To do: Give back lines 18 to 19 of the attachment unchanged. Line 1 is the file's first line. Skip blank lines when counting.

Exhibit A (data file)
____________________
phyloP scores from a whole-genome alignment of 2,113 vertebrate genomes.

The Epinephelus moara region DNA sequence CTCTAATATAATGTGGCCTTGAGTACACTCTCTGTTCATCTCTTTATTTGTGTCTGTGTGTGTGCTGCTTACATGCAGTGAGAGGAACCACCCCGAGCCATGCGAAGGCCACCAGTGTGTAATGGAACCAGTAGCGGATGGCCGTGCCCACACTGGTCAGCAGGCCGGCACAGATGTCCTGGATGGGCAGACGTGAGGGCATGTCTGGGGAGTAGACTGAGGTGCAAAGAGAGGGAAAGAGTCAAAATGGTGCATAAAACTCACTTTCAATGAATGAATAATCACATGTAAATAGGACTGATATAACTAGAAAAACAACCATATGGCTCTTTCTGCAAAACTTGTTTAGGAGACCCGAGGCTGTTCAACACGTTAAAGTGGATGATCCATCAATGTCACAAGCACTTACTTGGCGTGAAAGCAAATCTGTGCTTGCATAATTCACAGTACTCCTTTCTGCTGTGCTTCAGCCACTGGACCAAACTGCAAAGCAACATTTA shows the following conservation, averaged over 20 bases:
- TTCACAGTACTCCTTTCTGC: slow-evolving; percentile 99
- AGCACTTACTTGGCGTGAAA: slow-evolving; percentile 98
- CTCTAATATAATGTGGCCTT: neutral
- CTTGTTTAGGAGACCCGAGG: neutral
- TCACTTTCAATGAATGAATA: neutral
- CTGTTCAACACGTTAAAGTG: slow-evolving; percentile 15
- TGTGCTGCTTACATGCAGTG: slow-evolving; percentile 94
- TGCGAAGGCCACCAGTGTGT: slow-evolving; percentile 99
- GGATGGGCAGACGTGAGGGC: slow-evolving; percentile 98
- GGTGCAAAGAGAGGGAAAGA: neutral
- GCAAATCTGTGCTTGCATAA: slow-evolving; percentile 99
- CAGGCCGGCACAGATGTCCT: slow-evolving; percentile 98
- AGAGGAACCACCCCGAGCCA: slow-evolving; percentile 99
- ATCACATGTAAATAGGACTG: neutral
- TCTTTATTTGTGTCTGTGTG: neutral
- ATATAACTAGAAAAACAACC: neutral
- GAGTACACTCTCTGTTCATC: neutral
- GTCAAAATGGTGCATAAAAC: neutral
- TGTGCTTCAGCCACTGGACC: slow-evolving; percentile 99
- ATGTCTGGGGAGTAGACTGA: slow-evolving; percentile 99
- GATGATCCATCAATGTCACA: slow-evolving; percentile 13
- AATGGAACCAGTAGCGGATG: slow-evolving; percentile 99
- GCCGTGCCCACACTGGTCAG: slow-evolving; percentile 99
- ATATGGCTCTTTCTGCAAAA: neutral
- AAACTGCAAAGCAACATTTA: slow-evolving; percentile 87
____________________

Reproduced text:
- ATATAACTAGAAAAACAACC: neutral
- GAGTACACTCTCTGTTCATC: neutral